Alexander Palace Forum

Discussions about the Imperial Family and European Royalty => Rulers Prior to Nicholas II => Topic started by: agordon2000 on February 26, 2017, 12:41:19 PM

Title: Did Catherine the Great lie
Post by: agordon2000 on February 26, 2017, 12:41:19 PM
Anna was the fourth child of Peter the Great but the oldest one to reach adulthood. She died at 21 giving birth to Peter III who eventually married Catherine the Great. Poor Peter III was in line to inherit the Russian throne and Swedish throne but was ugly, abusive and was  retarded according to his wife. By law he could not rule both but Russia was the wrong choice for him.  OK his mother Anna was sensible, bright and quiet, some say Peter was going to leave her the throne when he was dying.  Peter III was not astute politically but with Anna as his mother it is doubtful that he was as bad as Catherine II said.
Title: Re: Did Catherine the Great lie
Post by: Ally Kumari on March 04, 2017, 02:27:26 AM
Anna died shortly after Peter was born adn had absolutely no influence on his education or mental development. Peter was brought up in an abusive and humiliating way by his tutor, and all the awful character traits Catherine later mentioned, though perhaps bit stretched by her, were in greatest probability very much there. It was not only Catherine who found teenaged and adult Peter disagreeable, nasty and useless. There were many others, including his own aunt who chose him as her heir.

Just because his biological mother was gentle and kind doesn´t mean Peter was gentle and kind. Especially not if his early formative years were so filled with neglect and abuse.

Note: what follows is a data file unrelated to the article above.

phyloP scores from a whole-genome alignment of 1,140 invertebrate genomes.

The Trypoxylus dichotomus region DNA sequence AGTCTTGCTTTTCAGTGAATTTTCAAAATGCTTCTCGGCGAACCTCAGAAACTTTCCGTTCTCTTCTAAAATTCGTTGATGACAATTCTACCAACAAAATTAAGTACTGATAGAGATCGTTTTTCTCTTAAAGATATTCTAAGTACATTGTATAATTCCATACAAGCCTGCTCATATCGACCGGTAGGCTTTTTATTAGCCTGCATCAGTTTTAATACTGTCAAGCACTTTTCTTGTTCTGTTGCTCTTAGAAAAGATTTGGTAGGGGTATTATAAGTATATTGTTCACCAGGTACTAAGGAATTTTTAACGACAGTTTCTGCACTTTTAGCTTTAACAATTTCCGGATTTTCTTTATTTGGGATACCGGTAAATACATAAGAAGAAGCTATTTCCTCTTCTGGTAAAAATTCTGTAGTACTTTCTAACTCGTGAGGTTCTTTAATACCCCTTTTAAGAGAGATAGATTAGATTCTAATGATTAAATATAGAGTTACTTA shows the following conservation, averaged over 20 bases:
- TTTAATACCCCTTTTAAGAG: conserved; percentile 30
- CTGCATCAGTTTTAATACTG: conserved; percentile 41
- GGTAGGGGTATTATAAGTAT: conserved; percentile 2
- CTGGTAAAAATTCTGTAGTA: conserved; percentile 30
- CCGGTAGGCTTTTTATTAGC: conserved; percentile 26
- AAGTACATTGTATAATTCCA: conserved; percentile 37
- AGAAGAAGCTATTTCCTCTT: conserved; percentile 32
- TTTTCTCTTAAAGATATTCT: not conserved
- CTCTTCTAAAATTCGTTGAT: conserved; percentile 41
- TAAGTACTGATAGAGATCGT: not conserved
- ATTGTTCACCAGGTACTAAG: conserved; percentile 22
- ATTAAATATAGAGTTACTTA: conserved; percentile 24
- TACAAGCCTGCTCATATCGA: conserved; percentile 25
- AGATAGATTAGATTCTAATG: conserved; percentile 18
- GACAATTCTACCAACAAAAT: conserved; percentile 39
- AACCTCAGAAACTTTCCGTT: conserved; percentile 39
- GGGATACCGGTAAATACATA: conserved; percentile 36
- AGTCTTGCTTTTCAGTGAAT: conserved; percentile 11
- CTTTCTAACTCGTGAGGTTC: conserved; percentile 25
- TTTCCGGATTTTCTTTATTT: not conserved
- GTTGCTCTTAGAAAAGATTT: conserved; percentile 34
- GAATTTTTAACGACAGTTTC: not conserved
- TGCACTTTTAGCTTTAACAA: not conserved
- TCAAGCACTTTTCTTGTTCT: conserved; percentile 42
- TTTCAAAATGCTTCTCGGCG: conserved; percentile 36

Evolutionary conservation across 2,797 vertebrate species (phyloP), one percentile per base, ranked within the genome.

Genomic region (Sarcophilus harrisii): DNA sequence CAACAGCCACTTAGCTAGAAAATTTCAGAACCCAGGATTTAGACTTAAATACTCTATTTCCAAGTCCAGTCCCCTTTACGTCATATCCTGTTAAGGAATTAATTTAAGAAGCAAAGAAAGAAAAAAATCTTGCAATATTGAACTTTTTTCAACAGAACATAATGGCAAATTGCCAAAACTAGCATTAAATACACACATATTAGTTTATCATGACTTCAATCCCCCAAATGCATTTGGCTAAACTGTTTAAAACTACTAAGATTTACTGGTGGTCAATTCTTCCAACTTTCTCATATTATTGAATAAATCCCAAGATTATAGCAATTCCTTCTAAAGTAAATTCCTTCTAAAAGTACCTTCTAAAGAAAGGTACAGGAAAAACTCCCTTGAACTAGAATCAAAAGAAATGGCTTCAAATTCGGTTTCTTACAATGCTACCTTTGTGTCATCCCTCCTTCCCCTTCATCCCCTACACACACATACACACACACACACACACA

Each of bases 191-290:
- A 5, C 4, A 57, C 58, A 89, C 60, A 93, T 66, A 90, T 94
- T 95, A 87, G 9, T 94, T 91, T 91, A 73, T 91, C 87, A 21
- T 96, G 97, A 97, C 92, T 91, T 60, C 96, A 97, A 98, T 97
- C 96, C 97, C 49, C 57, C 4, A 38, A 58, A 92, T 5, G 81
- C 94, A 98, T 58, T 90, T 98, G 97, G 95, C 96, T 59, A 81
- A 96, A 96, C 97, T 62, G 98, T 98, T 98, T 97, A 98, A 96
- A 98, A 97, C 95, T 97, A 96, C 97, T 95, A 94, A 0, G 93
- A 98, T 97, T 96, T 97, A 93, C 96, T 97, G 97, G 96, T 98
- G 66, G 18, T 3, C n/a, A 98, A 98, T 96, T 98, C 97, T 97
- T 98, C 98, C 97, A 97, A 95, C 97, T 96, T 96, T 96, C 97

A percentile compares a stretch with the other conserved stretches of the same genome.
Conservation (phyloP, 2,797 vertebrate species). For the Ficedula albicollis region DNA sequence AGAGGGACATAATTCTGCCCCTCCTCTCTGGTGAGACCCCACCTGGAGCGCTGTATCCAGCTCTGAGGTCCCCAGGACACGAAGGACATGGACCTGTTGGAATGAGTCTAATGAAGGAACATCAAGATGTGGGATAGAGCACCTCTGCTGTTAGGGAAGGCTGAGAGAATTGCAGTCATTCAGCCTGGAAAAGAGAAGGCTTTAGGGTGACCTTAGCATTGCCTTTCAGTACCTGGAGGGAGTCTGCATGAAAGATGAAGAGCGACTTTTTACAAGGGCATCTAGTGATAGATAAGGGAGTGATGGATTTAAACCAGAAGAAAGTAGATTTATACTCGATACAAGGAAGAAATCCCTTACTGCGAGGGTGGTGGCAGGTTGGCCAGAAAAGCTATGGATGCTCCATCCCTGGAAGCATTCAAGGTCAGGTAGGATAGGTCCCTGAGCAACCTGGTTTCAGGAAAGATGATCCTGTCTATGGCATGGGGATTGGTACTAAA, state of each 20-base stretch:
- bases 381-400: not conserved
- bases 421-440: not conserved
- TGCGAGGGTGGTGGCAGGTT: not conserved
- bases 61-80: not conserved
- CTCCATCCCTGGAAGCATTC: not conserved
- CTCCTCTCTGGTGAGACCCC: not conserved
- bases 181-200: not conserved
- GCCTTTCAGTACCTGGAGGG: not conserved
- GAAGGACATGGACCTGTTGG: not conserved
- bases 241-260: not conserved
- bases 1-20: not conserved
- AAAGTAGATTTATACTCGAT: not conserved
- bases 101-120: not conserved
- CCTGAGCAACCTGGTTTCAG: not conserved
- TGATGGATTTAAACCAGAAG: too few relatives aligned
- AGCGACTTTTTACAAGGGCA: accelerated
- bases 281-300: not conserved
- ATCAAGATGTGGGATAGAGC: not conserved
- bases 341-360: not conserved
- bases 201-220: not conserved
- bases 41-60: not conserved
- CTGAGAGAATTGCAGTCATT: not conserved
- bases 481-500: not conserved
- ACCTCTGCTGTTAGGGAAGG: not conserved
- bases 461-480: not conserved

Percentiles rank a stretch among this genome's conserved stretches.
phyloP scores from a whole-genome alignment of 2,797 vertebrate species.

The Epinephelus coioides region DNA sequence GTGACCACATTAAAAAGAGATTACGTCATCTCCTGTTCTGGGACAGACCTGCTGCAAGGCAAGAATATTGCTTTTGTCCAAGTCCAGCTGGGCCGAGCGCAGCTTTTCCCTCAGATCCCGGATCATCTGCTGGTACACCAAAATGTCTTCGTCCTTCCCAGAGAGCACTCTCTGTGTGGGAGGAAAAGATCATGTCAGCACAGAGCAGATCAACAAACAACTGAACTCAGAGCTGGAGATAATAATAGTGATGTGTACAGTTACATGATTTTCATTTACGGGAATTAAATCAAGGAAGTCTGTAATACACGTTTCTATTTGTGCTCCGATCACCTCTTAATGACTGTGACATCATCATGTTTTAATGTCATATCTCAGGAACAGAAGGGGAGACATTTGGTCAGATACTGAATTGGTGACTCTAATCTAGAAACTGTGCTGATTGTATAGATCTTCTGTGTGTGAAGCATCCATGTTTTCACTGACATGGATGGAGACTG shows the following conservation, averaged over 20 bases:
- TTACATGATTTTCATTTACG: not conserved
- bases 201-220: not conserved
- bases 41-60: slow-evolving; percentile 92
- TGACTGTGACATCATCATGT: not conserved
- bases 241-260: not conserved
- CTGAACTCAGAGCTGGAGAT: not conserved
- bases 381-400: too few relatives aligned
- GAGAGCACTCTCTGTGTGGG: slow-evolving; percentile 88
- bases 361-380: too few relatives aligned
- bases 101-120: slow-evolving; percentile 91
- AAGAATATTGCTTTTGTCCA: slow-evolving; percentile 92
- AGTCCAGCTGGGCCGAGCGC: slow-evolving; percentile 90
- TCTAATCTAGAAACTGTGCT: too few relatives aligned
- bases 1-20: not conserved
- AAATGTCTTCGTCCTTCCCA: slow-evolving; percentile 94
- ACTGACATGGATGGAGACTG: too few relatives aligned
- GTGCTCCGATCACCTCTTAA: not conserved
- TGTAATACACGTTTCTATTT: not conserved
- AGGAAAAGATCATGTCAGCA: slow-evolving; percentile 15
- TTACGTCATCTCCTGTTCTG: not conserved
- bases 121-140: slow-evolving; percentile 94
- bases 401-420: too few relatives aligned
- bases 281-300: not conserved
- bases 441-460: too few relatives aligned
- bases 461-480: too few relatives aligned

Title: Re: Did Catherine the Great lie
Post by: Превед on March 04, 2017, 09:09:58 AM
I recommend this book to balance Catherine's malevolent justifications and all the historians who believed her:

In Peter's native Kiel last summer I happened upon a little book about Peter III, a German biography called "Peter III - der Prinz von Holstein" by Russian-German Elena Palmer. I now see it has been translated into English too: Although a bit hagiographic, it certainly shows how Peter III and his enlightened plans for Russia can be shown in a totally different light if you rely on other sources than Catherine's very biased propaganda. He was as educated and enlightened as his wife, with great plans for reforms, but more pedantic (and gentle) and far less politically savvy / ruthless than his wife. He truly wanted to be an enlightened monarch, Catherine just pretended to be.

It also gave some very interesting insights into the relationship between Peter and his tutors. Some were abusive, but others were kind, caring and loyal and instilled very high (and unrealistic) ideals in him.
Title: Re: Did Catherine the Great lie
Post by: Превед on March 04, 2017, 09:41:34 AM
The bad and abusive one was the Baltic-Swedish tutor Otto Friedrich von Brümmer (engaged by Peter III's uncle, after his father's death, dismissed by his aunt in Russia), but the tutors chosen by his father, who remained as assistants during Brümmer's time, were good tutors: Pastor Gustav Christoph Hosmann and the French teacher Monsieur Mild. In addition his aunt Elisabeth engaged a very good German tutor for him in Russia: Professor Jakob Stählin.

He was also accompanied on his journey to Russia by a very good and caring scientist: Johann Albrecht Korf. He wrote an account of the journey and portrayed the young Peter as an intelligent and sensitive youngster. He had to leave his beloved dog in Kiel and was rather upset about this. (Remember he was only 11-12 years old and had lost both his parents. The dog was, together with his tutors and his trusted and loyal equerry / valet Bastian, his friends and family.) So one of the things he was most curious about regarding Russia was Russian dogs, dog breeds and if he could get a new dog in Russia.

His father was a rather educated man and ruler and took great care of his son's education untill he died. His aunt Empress Elisabeth, although uneducated and frivolous herself, took a wise and careful approach to her heir's education, at least in theory. (One problem was the many interruptions in the schedule due to the many parties and balls she hosted and wanted Peter to attend.) All this according to Elena Palmer.